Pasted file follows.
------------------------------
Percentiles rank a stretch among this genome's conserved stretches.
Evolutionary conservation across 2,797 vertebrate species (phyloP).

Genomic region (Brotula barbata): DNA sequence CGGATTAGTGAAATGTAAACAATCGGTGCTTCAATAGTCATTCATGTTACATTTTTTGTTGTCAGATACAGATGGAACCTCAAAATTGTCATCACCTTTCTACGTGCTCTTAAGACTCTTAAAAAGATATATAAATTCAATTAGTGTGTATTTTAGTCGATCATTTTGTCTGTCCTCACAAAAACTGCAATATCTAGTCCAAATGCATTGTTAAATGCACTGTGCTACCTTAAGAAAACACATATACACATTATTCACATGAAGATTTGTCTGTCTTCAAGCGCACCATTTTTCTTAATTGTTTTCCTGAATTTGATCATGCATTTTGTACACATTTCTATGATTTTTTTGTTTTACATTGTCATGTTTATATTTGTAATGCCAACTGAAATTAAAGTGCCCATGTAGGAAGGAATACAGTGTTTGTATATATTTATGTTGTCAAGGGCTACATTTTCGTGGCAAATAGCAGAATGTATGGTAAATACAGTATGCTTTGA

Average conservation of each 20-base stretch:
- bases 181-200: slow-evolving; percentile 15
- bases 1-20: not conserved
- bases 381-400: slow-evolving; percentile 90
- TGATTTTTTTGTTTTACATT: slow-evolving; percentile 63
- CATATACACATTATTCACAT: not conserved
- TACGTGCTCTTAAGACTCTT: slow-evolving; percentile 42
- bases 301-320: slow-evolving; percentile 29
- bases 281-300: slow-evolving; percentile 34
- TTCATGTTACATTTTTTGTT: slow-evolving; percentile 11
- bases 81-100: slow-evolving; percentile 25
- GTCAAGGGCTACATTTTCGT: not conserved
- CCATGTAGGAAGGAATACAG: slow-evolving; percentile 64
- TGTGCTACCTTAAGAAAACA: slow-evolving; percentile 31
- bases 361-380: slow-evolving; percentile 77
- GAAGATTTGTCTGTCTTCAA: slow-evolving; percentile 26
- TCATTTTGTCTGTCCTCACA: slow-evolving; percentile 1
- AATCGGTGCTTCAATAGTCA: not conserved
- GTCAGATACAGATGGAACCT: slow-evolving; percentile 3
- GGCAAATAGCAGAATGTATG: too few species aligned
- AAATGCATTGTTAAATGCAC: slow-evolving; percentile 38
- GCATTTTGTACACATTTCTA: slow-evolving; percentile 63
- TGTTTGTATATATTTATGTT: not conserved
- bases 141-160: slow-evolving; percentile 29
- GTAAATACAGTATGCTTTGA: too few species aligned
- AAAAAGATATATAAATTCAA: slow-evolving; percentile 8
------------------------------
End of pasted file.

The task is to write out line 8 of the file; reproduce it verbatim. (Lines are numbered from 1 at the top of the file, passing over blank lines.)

- TGATTTTTTTGTTTTACATT: slow-evolving; percentile 63